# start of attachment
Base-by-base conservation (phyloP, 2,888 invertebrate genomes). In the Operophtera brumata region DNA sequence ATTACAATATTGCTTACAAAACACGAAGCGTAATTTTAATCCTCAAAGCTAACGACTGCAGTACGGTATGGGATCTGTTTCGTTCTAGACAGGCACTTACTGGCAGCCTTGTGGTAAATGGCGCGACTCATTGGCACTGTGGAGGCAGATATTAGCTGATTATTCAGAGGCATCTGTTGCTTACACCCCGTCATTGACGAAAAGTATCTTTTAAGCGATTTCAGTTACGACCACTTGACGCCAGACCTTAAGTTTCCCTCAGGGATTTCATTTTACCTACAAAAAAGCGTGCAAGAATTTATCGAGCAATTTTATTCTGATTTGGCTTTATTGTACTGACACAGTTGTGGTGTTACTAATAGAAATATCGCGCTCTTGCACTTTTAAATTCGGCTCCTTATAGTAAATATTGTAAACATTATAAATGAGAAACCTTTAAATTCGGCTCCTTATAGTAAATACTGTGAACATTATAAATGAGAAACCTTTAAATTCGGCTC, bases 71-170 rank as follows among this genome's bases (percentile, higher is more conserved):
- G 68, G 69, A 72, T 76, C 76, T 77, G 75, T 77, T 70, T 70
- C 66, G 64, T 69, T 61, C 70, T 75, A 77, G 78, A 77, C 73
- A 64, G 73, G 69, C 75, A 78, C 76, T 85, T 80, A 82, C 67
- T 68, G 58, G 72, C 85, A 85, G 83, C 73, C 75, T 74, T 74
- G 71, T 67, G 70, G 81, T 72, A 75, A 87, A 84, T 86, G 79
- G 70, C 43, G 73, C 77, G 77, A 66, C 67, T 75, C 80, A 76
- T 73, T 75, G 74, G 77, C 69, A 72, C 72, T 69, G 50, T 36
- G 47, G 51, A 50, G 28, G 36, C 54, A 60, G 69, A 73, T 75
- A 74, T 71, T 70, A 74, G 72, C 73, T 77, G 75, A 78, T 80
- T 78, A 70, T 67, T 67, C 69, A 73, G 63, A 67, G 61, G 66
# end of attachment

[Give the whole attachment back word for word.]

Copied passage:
Base-by-base conservation (phyloP, 2,888 invertebrate genomes). In the Operophtera brumata region DNA sequence ATTACAATATTGCTTACAAAACACGAAGCGTAATTTTAATCCTCAAAGCTAACGACTGCAGTACGGTATGGGATCTGTTTCGTTCTAGACAGGCACTTACTGGCAGCCTTGTGGTAAATGGCGCGACTCATTGGCACTGTGGAGGCAGATATTAGCTGATTATTCAGAGGCATCTGTTGCTTACACCCCGTCATTGACGAAAAGTATCTTTTAAGCGATTTCAGTTACGACCACTTGACGCCAGACCTTAAGTTTCCCTCAGGGATTTCATTTTACCTACAAAAAAGCGTGCAAGAATTTATCGAGCAATTTTATTCTGATTTGGCTTTATTGTACTGACACAGTTGTGGTGTTACTAATAGAAATATCGCGCTCTTGCACTTTTAAATTCGGCTCCTTATAGTAAATATTGTAAACATTATAAATGAGAAACCTTTAAATTCGGCTCCTTATAGTAAATACTGTGAACATTATAAATGAGAAACCTTTAAATTCGGCTC, bases 71-170 rank as follows among this genome's bases (percentile, higher is more conserved):
- G 68, G 69, A 72, T 76, C 76, T 77, G 75, T 77, T 70, T 70
- C 66, G 64, T 69, T 61, C 70, T 75, A 77, G 78, A 77, C 73
- A 64, G 73, G 69, C 75, A 78, C 76, T 85, T 80, A 82, C 67
- T 68, G 58, G 72, C 85, A 85, G 83, C 73, C 75, T 74, T 74
- G 71, T 67, G 70, G 81, T 72, A 75, A 87, A 84, T 86, G 79
- G 70, C 43, G 73, C 77, G 77, A 66, C 67, T 75, C 80, A 76
- T 73, T 75, G 74, G 77, C 69, A 72, C 72, T 69, G 50, T 36
- G 47, G 51, A 50, G 28, G 36, C 54, A 60, G 69, A 73, T 75
- A 74, T 71, T 70, A 74, G 72, C 73, T 77, G 75, A 78, T 80
- T 78, A 70, T 67, T 67, C 69, A 73, G 63, A 67, G 61, G 66